The Posthumous Privacy Paradox: Privacy preferences and Behavior Regarding Digital Remains

New Media & Society, (November 2020). https://doi.org/10.1177/1461444820974955

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See all articles by Tal Morse

Tal Morse

Hadassah Academic College

Michael Birnhack

Tel Aviv University - Buchmann Faculty of Law

Date Written: November 10, 2020

Abstract

Scholars have observed a gap between users’ stated preferences to protect their privacy and their actual behavior. This is the privacy paradox. This article queries the persistence of the privacy paradox after death. A survey of a representative sample of Israeli Internet users inquired of perceptions, preferences, and actions taken by users regarding their digital remains. The analysis yielded three distinct groups: (1) users interested in preserving privacy posthumously, but do not act accordingly; for these users, the privacy paradox persists posthumously; (2) users who match their behavior to their preferences; for these users, the privacy paradox is resolved; (3) users interested in sharing their personal data posthumously, but do not make the appropriate provisions. This scenario is the inverted privacy paradox. This new category has yet to be addressed in the literature. We present some explanations for the persistence of the posthumous privacy paradox and for the inverted privacy paradox.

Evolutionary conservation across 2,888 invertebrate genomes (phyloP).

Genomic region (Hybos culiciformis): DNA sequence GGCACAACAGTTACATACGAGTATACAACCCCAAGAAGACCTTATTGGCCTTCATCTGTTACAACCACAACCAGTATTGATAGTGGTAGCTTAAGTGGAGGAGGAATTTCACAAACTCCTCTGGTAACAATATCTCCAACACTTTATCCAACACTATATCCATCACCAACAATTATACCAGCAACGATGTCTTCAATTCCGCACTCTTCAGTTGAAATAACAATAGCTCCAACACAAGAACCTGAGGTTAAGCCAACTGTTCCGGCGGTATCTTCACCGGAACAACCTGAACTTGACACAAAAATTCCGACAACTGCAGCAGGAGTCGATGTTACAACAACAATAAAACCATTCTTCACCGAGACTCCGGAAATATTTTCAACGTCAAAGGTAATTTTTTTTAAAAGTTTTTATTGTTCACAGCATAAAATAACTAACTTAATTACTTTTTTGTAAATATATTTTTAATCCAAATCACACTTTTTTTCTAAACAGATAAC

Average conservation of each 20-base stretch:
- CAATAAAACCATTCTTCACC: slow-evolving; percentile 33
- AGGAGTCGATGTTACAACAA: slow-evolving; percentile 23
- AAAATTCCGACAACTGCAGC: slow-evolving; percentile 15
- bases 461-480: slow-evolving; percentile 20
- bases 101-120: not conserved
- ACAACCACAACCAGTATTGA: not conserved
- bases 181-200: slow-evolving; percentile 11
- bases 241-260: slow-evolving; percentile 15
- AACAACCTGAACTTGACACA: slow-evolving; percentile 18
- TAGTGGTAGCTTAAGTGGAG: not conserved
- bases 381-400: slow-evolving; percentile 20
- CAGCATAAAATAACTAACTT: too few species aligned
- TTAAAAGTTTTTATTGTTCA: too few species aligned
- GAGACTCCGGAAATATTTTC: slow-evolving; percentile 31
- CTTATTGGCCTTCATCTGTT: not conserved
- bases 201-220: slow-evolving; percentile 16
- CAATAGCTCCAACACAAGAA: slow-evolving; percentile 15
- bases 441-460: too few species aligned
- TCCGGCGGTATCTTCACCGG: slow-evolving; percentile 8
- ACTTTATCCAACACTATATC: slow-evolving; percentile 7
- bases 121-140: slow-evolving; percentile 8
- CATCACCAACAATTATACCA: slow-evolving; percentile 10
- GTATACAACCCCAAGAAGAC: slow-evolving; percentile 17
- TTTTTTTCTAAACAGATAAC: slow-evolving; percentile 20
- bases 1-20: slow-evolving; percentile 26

Keywords: privacy paradox, digital remains, posthumous privacy, digital legacy

Suggested Citation

Morse, Tal and Birnhack, Michael D., The Posthumous Privacy Paradox: Privacy preferences and Behavior Regarding Digital Remains (November 10, 2020). New Media & Society, (November 2020). https://doi.org/10.1177/1461444820974955 , Available at SSRN: https://ssrn.com/abstract=

Tal Morse

Hadassah Academic College ( email )

37 Hanevi'im St
Jerusalem 91010
Israel

Michael D. Birnhack (Contact Author)

Tel Aviv University - Buchmann Faculty of Law ( email )

Ramat Aviv
Tel Aviv, 69978
Israel
+972-3-640-6623 (Phone)

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